Monet's Garden At Giverny Essay

2624 words - 10 pages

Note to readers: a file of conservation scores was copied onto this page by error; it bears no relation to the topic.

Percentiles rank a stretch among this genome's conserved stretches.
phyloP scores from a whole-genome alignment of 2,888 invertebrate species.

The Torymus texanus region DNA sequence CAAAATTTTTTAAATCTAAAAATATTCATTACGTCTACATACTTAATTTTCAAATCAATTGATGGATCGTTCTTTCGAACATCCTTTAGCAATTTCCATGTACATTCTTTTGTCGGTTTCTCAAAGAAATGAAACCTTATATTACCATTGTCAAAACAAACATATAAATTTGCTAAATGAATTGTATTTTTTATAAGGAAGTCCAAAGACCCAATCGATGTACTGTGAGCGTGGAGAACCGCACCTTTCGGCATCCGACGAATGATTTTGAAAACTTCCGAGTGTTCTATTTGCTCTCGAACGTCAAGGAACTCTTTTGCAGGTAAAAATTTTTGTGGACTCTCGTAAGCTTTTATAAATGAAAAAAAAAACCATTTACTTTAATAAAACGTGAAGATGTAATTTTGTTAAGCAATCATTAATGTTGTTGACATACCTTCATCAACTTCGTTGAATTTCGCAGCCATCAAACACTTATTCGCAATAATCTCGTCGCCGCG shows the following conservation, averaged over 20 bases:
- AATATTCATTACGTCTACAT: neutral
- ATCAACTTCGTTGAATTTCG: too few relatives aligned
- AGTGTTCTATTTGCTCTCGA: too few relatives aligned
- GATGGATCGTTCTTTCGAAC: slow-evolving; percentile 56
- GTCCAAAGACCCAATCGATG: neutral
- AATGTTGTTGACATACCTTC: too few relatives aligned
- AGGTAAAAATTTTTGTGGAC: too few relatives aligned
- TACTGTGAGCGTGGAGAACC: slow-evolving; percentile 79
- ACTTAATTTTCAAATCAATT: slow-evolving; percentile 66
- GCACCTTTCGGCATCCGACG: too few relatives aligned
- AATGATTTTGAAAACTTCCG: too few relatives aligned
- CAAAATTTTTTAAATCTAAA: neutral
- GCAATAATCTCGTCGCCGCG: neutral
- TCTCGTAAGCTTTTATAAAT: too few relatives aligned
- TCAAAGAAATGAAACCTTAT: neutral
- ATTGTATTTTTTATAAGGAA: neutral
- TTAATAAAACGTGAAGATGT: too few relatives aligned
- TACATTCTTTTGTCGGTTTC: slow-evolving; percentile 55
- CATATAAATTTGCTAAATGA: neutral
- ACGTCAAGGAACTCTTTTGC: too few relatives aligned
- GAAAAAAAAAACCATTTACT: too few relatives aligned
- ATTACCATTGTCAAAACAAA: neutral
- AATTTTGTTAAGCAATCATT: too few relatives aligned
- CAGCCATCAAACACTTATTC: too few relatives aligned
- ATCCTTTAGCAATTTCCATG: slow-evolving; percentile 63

Little did Eugène Boudoin know that when he first encouraged Monet to paint out of doors in 1858, it would lead to a revolution in the history of art for the entire world. Arguably the founder of Impressionism, Claude Monet took Boudoin's advice, slowly building the ideas and foundations for the Impressionist movement; he proceeded to paint the world around him in a completely new perspective, one of deep expression, unfiltered emotion, and immediate sensation. After a lifetime of travels, wars, and social experiences, Monet finally settled in Giverny, where he was able to reflect both emotionally and thematically on his work and come to terms with many of the issues that troubled him during the 1870's and 80's about industrialization, progress, and his relationship with nature and with society. His home in Giverny became his quiet retreat from the stresses of the external world, where the time passed easily and he could let his imagination have control over the whole domain. His last work before he began his concentration on the water lilies, Monet's Garden at Giverny, represents the evolution and culmination of both his physical and mental journey as a painter through the nineteenth century. Possessing elements from every era of his career, this painting marks an end to a chapter in Monet's life that was full of contrast, and it demonstrates where he has come from, all that he has seen, and what has lead him to this utopia in the French countryside.After close observation, the many layers to the composition of Monet's Garden at Giverny begin to unfold, the nuances revealing themselves through the simple organizational structure and unique style in which he painted the work. Initially, it seems as though the scene depicts a simple but pleasant summer day in a garden of blooming flower beds and luscious trees with two paths that run through the irises and back to the trees, defining the different planes of space. These two seemingly parallel paths dominate the canvas because of their strong definitions of color and texture; however, they appear to have two different functions in the painting. The first, more prominent path on the right side of the canvas leads to the trees in the middleground. The lines of these trails serve the dual purpose of directing the viewer around the composition and drawing the eye deeper into the literal and figurative meanings of the canvas. Monet peppered this work - and his garden - with compositional details that encourage active participation with the subject matter and instill an exciting quality to his work and the experience of regarding it. For example, disguised behind the trees in the background lies a house that does not immediately distinguish itself to the viewer because of its color and lack of detail. However, the farther path leads to the entrance of the house, thus calling attention to its existence. The slight traces of a building's outline begin to appear underneath the dense foliage, and it...

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